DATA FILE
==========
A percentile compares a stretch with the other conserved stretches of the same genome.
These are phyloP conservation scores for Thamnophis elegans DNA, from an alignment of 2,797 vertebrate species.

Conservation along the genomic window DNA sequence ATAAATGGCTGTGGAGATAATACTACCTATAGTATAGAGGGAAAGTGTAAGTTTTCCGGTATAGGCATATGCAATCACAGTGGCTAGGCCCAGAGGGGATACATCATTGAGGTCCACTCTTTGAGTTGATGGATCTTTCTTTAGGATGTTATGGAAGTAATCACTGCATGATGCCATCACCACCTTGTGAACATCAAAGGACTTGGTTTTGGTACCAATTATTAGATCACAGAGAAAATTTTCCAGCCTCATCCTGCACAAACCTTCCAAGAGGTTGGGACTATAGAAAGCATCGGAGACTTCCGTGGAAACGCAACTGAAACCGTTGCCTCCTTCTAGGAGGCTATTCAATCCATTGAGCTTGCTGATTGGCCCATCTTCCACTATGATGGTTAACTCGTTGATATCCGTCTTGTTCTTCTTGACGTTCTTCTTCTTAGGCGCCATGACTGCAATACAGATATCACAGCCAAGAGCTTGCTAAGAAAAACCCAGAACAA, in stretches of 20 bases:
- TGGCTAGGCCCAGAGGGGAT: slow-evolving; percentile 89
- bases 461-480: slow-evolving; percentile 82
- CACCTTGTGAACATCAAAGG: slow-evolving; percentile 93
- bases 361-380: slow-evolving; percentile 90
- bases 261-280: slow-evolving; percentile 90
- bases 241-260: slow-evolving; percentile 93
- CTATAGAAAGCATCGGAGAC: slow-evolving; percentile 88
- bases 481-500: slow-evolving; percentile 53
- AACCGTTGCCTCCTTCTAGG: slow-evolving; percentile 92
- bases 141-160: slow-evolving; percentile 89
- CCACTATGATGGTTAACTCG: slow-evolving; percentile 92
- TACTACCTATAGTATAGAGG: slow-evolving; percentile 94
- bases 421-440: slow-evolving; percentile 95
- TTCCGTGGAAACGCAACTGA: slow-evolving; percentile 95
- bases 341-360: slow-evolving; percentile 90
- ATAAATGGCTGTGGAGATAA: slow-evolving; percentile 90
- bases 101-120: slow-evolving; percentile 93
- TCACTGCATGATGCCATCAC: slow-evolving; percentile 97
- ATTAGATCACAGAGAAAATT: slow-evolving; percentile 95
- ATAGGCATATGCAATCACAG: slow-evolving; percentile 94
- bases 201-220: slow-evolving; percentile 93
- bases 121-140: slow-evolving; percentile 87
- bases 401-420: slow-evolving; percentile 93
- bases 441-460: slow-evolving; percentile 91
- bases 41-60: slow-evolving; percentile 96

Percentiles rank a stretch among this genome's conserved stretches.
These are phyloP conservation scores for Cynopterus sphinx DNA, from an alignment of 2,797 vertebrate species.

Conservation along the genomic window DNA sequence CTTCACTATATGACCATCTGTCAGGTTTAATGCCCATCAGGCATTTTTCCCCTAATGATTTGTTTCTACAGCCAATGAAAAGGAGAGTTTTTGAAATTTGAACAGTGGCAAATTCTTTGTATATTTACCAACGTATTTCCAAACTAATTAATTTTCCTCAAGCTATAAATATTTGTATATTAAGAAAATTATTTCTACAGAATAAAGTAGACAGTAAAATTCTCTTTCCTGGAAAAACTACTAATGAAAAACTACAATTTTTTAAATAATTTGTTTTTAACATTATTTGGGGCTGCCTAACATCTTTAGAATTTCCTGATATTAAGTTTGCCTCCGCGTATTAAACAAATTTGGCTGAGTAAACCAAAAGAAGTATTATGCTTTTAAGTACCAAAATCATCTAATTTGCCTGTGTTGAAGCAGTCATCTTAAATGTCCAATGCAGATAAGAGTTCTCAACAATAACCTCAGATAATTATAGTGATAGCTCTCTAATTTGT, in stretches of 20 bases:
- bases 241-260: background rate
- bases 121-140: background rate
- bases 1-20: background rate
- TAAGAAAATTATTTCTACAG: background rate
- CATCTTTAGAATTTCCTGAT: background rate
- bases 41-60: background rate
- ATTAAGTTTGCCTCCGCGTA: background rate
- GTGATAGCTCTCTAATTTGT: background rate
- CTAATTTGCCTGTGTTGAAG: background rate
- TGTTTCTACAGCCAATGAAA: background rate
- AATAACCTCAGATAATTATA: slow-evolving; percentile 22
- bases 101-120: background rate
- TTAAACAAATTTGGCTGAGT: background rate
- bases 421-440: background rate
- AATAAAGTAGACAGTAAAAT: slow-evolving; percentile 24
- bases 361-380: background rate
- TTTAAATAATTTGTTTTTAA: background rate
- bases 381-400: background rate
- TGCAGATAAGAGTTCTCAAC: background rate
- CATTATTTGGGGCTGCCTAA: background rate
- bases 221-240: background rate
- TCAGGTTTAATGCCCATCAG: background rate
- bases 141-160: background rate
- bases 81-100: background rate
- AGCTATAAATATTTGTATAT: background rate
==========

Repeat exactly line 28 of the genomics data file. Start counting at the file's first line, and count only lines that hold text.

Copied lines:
- bases 41-60: slow-evolving; percentile 96